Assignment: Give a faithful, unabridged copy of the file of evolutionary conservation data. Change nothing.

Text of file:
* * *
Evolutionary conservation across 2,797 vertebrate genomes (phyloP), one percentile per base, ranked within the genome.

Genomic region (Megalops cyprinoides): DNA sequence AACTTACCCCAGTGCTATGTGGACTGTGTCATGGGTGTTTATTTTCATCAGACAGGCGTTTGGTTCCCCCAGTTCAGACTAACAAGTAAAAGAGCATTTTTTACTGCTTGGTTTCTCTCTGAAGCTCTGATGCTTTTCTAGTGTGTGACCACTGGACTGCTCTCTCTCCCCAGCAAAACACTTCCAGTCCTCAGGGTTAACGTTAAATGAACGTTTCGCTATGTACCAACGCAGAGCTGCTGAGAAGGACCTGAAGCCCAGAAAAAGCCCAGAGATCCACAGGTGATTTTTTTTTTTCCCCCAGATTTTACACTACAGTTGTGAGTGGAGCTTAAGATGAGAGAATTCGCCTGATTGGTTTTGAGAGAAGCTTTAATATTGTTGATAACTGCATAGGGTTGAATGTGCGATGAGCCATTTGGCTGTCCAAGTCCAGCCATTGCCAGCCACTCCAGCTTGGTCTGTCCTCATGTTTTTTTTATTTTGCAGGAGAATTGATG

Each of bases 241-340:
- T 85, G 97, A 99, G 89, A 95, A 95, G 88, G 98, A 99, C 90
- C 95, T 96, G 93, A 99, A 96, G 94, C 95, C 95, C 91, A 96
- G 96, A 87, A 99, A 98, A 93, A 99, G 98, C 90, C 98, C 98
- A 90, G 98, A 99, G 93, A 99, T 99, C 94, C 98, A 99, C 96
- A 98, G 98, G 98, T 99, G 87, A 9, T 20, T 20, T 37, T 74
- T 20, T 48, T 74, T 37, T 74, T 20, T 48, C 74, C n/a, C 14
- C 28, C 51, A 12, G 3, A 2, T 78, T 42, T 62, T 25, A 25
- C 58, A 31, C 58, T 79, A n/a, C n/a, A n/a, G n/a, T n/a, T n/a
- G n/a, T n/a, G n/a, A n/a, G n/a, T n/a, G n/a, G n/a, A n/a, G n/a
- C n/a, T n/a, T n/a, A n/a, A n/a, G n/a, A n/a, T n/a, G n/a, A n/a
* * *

Evolutionary conservation across 2,797 vertebrate genomes (phyloP), one percentile per base, ranked within the genome.

Genomic region (Megalops cyprinoides): DNA sequence AACTTACCCCAGTGCTATGTGGACTGTGTCATGGGTGTTTATTTTCATCAGACAGGCGTTTGGTTCCCCCAGTTCAGACTAACAAGTAAAAGAGCATTTTTTACTGCTTGGTTTCTCTCTGAAGCTCTGATGCTTTTCTAGTGTGTGACCACTGGACTGCTCTCTCTCCCCAGCAAAACACTTCCAGTCCTCAGGGTTAACGTTAAATGAACGTTTCGCTATGTACCAACGCAGAGCTGCTGAGAAGGACCTGAAGCCCAGAAAAAGCCCAGAGATCCACAGGTGATTTTTTTTTTTCCCCCAGATTTTACACTACAGTTGTGAGTGGAGCTTAAGATGAGAGAATTCGCCTGATTGGTTTTGAGAGAAGCTTTAATATTGTTGATAACTGCATAGGGTTGAATGTGCGATGAGCCATTTGGCTGTCCAAGTCCAGCCATTGCCAGCCACTCCAGCTTGGTCTGTCCTCATGTTTTTTTTATTTTGCAGGAGAATTGATG

Each of bases 241-340:
- T 85, G 97, A 99, G 89, A 95, A 95, G 88, G 98, A 99, C 90
- C 95, T 96, G 93, A 99, A 96, G 94, C 95, C 95, C 91, A 96
- G 96, A 87, A 99, A 98, A 93, A 99, G 98, C 90, C 98, C 98
- A 90, G 98, A 99, G 93, A 99, T 99, C 94, C 98, A 99, C 96
- A 98, G 98, G 98, T 99, G 87, A 9, T 20, T 20, T 37, T 74
- T 20, T 48, T 74, T 37, T 74, T 20, T 48, C 74, C n/a, C 14
- C 28, C 51, A 12, G 3, A 2, T 78, T 42, T 62, T 25, A 25
- C 58, A 31, C 58, T 79, A n/a, C n/a, A n/a, G n/a, T n/a, T n/a
- G n/a, T n/a, G n/a, A n/a, G n/a, T n/a, G n/a, G n/a, A n/a, G n/a
- C n/a, T n/a, T n/a, A n/a, A n/a, G n/a, A n/a, T n/a, G n/a, A n/a